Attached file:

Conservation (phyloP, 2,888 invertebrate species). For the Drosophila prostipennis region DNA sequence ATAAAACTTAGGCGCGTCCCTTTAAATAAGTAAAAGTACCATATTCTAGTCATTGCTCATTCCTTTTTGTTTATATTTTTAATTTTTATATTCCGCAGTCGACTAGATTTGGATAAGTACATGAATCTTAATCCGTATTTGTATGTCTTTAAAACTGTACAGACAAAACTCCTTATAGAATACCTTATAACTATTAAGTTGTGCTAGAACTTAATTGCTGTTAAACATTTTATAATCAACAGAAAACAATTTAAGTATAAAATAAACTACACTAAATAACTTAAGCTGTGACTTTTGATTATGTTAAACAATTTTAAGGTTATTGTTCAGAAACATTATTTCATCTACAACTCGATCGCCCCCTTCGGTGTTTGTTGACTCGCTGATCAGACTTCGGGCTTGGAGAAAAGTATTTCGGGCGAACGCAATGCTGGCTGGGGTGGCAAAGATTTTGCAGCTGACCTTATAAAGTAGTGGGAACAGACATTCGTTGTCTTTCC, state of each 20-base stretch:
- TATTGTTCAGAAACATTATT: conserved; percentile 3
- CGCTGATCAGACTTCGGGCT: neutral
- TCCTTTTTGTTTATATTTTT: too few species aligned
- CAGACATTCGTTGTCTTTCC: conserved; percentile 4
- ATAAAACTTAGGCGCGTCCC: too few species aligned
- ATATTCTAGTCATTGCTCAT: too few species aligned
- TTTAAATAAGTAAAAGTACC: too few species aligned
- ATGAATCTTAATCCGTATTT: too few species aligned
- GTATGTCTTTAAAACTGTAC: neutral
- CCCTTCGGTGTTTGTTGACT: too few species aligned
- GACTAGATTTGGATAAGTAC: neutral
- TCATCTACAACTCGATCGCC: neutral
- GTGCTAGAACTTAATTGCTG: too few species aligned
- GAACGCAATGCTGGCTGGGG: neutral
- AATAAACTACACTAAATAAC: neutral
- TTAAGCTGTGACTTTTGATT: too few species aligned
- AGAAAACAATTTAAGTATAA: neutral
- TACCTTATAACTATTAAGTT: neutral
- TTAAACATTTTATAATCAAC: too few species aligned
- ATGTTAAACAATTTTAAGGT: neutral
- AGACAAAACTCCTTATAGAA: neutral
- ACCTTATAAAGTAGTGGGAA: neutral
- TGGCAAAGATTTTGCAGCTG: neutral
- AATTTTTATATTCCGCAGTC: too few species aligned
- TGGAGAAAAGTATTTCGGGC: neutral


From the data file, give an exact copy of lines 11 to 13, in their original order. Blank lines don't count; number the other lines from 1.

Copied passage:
- CCCTTCGGTGTTTGTTGACT: too few species aligned
- GACTAGATTTGGATAAGTAC: neutral
- TCATCTACAACTCGATCGCC: neutral